You have to give and take, even if you're wrong. You just move on. One day you love them, and then you want to kick them out the next day. Then you want to look for them the next day. —Esther Memmott
SALT LAKE CITY — Asked how his marriage has lasted 77 years, Chester Memmott turns to his bride, Esther, and says, "It's my wife's fault. You took too good care of me."
"Yes, I waited on him hand and foot. And I milked the cows, too," she says, softly laughing.
Valentine's Day marks 77 years, two months and 15 days of marriage for the couple who met as teenagers. Now in their 90s, the Memmotts still hold hands and observe a nightly ritual of saying their prayers followed by three kisses and an "I love you."
Ask them the secret of a long, happy marriage and the couple pauses a moment to reflect.
"You just make sure you never win an argument," said Chester, 96.
"You have to give and take, even if you're wrong. You just move on. One day you love them, and then you want to kick them out the next day. Then you want to look for them the next day," said Esther, 94.
The Memmotts were both born in Scipio. Until the past couple of years, they lived in Scipio, where Chester drove a truck, farmed and worked construction.
As a young couple, they loved to dance and roller skate. Once they were the only couple from Millard County selected to perform at a dance at Saltair with 500 other couples.
Living in Scipio, "we made our own fun," Esther said. Once in a while, they'd spend a quarter to go to a movie.
The Memmotts are presently staying in Salt Lake City with their daughter Susan Allred. Allred said she particularly treasures her parents' ability to laugh in good times and bad.
"I'm really grateful they have that nature. From them, I learned to work really hard. We all did. And we learned to love the land," she said.
But mostly, Allred grew up watching and learning about marriage and commitment from a couple in it for the long haul.
"I learned about love and about enduring. Marriage is not always bliss or easy. I'm so grateful they made it though," she said.
Allred said her children tell her they want marriages like her parents'.
"You don't get that kind of marriage unless you stay in it. I don't see how you arrive at that kind of love unless you go through it," she said.
Between courting and marriage, the Memmotts have been together nearly 80 years. Chester and Esther knew each other as children, but they didn't interact socially until Ether's sister Donna hosted a party at the family home.
Chester didn't have a date — "His girl had just quit him," Esther said — so her mother seated him next to Esther. Little did Chester know, Esther had her eye on him for quite awhile.
"He was the best looking guy around. I just held on to him when I had him," she said.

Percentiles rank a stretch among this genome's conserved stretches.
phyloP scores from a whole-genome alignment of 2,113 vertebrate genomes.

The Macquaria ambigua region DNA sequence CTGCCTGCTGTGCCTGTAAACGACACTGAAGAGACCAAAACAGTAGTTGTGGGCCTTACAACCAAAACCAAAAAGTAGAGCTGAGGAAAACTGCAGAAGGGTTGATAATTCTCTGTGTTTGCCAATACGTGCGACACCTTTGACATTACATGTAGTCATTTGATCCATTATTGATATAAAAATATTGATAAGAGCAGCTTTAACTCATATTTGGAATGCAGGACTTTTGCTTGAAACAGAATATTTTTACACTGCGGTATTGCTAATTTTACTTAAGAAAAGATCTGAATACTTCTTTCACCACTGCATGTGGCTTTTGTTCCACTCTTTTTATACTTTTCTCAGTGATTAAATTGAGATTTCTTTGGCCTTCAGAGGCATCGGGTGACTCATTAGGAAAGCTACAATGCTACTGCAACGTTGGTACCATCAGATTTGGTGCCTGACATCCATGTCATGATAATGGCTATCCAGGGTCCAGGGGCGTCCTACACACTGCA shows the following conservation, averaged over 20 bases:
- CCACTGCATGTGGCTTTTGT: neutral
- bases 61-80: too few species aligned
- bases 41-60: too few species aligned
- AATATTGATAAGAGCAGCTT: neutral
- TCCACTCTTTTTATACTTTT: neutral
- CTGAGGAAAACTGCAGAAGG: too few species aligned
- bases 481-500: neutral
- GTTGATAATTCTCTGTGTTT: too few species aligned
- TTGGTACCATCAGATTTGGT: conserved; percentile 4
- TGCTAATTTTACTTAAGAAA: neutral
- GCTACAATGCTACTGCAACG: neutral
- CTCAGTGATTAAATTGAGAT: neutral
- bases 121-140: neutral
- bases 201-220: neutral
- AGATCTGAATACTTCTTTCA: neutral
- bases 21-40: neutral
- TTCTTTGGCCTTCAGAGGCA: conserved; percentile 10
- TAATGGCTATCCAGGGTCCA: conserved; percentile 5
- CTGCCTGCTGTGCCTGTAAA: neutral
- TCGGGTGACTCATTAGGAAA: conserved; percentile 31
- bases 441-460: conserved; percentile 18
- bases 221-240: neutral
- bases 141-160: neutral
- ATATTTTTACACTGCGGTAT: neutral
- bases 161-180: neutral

Esther was a petite, black-haired beauty. Chester recalled seeing her in a photograph she had taken with a childhood friend at a local hotel.
"She was in a black dress. I guess I fell for the dress," he said.
They started dating, although Esther's family insisted she milk the cows before they could spend time together.
Two years later, Esther's parents gave their consent for the couple to marry. She was 17 at the time. Both sets of parents drove to Salt Lake City for the wedding at the City-County Building.
With little more than $10 in their pocket, they purchased a simple gold band for Esther, a marriage license and a night's stay at a hotel. Esther still wears that ring.
Asked why they married in Salt Lake City, Esther explained that "there wasn't much excitement in Scipio. I had two of my sisters up here."
Once they were married, Esther dropped out of high school. But she eventually went back, earning her high school diploma at age 60.
"All my family got the same diploma from the same high school," she said proudly.
The Memmotts raised six children — three boys and three girls — on their farm. When Chester was away driving truck or working construction jobs, Esther tended to the farm and cared for their children. She also baked eight loaves of bread a day to feed their growing brood.
When Chester would come home from a job, "I'd have dinner all ready and his bath water ready. Of course back then we heated our bath water in an old tin tub. And I'd have that ready and the cows milked."
Whatever the challenge, they faced it together, whether it was riding out tough economic times on the farm or the death of their son Raymond in 2000. The Memmotts have also served two missions for The Church of Jesus Christ of Latter-day Saints.
Again, Esther explains, marriage is about compromise and hanging together no matter what life brings.
Asked why the divorce rate for first marriages has topped 40 percent in the United States, Esther said some young people "don't want to work it out. It's easier to say 'Goodbye.'"
Chester added, "There's lots more distractions for the youth today. They can go off and leave a woman and not think anything about it."
As for Chester and Esther, they face whatever each day brings together. On Valentine's Day, they plan to hold hands and enjoy another day together.
"Yes, we still hold hands," Chester said, smiling at his wife.
"It makes you feel a little closer," Esther said.
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